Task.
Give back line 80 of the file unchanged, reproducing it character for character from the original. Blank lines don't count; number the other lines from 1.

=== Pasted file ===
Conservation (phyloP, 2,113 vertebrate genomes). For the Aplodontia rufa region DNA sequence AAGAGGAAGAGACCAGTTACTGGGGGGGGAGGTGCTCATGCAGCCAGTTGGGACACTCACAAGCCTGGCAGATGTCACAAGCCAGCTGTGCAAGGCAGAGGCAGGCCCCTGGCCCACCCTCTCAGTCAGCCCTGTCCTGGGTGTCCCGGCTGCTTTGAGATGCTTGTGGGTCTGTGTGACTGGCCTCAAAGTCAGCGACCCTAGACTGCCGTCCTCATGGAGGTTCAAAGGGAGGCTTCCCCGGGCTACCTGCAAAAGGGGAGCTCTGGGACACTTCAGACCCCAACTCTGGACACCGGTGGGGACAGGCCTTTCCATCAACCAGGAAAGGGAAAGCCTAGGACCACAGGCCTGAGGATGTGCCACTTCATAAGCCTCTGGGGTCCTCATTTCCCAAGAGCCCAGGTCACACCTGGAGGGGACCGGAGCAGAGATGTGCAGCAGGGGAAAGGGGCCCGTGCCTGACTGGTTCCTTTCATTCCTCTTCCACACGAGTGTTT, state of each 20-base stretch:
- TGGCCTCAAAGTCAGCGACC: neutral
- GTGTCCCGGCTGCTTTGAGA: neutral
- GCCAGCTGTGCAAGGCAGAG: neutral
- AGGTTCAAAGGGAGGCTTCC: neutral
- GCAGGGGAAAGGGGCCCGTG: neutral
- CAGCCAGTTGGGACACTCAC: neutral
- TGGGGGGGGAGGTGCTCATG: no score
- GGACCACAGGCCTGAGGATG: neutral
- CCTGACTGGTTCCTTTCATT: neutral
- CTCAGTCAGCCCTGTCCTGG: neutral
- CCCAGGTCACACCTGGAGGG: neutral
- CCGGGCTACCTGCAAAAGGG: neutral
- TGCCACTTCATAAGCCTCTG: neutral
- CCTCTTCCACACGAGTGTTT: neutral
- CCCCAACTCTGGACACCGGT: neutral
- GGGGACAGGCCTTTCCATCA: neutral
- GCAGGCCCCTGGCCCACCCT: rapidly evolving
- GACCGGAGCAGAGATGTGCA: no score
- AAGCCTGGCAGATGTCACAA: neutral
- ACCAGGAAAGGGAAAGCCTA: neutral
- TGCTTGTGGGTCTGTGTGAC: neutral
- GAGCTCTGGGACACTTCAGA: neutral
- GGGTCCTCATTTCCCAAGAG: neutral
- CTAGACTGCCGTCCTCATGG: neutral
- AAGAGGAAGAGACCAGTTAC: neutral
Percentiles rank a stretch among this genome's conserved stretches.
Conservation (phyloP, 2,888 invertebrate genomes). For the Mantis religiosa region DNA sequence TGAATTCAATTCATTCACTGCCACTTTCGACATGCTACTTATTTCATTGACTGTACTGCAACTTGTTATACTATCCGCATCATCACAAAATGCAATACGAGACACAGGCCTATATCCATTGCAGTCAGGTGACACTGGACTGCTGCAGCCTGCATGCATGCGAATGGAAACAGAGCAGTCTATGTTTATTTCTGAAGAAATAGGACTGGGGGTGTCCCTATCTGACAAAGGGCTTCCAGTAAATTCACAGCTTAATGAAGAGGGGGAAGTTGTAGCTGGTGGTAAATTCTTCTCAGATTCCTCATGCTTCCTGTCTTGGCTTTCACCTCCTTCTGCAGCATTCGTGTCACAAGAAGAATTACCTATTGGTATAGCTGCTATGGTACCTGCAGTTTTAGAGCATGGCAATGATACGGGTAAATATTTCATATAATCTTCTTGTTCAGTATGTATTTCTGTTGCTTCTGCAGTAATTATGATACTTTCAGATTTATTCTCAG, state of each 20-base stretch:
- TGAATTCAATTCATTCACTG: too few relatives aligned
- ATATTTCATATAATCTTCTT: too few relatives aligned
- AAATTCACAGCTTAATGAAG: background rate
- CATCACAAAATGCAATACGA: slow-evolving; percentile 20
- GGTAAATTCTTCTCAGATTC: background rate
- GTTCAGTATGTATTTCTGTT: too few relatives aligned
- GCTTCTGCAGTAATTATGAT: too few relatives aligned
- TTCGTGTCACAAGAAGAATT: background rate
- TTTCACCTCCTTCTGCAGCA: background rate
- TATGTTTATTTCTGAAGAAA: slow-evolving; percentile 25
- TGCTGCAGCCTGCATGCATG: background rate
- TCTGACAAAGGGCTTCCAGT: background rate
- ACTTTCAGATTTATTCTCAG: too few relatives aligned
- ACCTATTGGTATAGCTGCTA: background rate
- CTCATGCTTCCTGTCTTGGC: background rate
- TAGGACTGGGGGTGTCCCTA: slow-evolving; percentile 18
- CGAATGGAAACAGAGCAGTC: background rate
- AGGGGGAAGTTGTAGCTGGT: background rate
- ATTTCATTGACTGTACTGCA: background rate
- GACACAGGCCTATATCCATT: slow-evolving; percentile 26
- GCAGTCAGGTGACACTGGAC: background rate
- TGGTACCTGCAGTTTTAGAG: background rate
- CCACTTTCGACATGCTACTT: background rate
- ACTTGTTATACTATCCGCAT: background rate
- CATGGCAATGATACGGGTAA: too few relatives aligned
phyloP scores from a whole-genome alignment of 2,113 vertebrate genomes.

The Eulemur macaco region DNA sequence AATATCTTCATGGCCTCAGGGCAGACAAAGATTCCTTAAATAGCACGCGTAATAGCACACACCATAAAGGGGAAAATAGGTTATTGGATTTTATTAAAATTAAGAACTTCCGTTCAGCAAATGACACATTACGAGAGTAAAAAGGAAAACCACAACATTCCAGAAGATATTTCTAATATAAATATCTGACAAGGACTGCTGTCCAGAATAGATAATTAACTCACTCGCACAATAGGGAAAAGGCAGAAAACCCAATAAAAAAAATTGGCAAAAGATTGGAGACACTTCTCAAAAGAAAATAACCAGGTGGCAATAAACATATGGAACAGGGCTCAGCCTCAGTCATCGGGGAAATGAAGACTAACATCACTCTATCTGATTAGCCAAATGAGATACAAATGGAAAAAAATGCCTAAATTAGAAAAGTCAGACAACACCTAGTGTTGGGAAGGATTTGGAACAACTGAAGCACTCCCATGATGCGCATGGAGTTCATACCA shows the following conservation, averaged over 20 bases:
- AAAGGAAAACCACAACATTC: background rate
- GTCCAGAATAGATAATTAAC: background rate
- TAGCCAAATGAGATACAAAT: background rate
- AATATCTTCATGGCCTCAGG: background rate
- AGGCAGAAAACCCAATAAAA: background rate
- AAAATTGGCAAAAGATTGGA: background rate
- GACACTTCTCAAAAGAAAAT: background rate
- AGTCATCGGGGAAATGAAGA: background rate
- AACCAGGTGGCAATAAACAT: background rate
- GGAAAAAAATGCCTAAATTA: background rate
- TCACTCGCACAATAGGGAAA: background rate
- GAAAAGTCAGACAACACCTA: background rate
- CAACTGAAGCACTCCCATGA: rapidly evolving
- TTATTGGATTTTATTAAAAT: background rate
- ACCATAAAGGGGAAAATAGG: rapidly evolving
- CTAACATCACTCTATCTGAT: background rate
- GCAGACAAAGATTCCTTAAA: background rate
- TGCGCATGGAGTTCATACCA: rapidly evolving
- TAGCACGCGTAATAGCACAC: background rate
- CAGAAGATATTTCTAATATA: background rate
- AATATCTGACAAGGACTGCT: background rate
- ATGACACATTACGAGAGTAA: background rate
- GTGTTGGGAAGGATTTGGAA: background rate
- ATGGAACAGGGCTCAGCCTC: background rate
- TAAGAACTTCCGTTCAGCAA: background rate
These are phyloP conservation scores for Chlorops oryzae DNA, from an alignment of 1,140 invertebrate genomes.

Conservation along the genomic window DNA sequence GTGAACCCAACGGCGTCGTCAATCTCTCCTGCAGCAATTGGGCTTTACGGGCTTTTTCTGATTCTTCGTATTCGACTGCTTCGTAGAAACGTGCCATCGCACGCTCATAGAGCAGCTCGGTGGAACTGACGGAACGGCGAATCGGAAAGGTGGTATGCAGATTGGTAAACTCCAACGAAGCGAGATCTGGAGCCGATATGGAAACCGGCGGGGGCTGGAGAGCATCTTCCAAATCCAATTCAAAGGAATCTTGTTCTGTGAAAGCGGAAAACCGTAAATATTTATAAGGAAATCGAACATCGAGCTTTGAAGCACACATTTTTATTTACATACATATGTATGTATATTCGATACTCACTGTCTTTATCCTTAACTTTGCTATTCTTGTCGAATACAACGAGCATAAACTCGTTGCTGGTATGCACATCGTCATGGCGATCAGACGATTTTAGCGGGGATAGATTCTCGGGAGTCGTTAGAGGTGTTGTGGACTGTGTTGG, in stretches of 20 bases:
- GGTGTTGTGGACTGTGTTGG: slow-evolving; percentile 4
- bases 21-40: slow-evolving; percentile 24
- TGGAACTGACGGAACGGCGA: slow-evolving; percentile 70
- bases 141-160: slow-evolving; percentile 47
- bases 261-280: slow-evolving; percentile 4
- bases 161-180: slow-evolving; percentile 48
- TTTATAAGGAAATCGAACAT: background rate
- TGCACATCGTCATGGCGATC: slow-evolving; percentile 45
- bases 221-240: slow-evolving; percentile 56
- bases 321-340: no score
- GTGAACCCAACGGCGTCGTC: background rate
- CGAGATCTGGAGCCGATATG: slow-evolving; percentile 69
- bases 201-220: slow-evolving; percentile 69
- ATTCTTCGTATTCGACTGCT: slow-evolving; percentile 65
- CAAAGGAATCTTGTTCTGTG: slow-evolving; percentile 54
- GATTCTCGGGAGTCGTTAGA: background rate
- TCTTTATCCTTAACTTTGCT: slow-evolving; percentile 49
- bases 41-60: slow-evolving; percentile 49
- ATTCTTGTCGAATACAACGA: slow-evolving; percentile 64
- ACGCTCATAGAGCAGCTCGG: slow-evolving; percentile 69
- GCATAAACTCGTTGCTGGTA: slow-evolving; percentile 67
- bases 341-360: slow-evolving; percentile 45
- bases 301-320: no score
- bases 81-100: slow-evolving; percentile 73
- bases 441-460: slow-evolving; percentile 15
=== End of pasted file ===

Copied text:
- TAAGAACTTCCGTTCAGCAA: background rate